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Fig. 5. Annual mean (a) mass concentration (unit: ␮g/m3 ) of PM10 at surface, (b) aerosol optical depth (AOD), and (c) DRF (unit: W/m2 ) of all major aerosols; (d) percentages (%) of nitrate mass concentration to total mass concentration, (e) nitrate aerosol optical depth, and (f) nitrate aerosol DRF simulated by the model.

However, discrepancies still exist at some stations. The simulation results obviously overestimate the mass burden of NOx at Yusuhara site. Since the model performs well at the nearby station Banryu, probably the selected data for comparison from simulation results are influenced by heavy anthropogenic emission from surrounding areas. The model also underestimates NOx and NO2 at Rishiri and Hongwen sites. Rishiri is located at the northwest corner, implying that it is relatively difficult to capture the range of pollution variation around the edge of the model domain. The discrepancies at Hongwen might be attributed to the biased emission inventory used in this simulation. Furthermore, direct comparison with point measurements is difficult because the simulation results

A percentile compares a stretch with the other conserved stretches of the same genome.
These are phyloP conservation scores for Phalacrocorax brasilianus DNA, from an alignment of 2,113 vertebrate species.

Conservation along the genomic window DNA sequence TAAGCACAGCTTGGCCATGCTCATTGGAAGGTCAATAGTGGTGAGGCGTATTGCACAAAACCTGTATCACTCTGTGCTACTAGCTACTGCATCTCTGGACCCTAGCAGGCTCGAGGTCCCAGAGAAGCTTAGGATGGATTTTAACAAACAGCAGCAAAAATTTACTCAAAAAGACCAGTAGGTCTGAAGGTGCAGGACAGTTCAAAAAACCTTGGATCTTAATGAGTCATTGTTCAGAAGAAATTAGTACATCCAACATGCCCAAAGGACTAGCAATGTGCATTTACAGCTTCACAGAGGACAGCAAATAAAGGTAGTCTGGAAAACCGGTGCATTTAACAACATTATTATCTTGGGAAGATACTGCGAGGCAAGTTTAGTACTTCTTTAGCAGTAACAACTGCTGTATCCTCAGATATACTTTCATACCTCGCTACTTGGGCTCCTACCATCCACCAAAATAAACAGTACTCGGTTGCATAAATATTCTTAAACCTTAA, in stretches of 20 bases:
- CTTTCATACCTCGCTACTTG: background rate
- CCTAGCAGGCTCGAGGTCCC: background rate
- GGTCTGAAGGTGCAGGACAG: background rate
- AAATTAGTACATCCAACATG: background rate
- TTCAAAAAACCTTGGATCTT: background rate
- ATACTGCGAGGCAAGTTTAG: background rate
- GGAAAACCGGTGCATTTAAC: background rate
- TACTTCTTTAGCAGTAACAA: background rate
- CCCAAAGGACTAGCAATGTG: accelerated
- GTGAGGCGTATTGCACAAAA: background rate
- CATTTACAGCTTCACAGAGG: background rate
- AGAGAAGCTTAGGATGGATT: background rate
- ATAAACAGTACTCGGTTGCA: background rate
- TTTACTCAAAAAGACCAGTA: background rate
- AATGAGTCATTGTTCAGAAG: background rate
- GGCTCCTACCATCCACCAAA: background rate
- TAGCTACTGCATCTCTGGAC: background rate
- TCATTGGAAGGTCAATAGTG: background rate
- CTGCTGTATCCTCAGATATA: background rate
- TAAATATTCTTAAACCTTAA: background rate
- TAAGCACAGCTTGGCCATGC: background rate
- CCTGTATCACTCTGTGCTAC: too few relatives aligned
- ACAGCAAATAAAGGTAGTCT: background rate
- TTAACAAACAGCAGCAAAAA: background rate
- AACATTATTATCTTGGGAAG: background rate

are interpreted as the average of each grid cell (64 km2 horizontal area). Fig. 3 compares monthly averaged column burden of tropospheric NO2 between OMI monitoring and simulation over model domain in January, April, July, and October. It can be seen that the distribution patterns are similar in each month, and model basically captures the high values around 10 × 1015 –20 × 1015 molecules/cm2 appeared in East China, Yangtze River Delta, Pearl River Delta in China, South Korea, and Southwest Japan. The seasonal change trend of modeled column burden of NO2 , which is higher in winter and lower in summer, also well follows that of measurement. However, the model results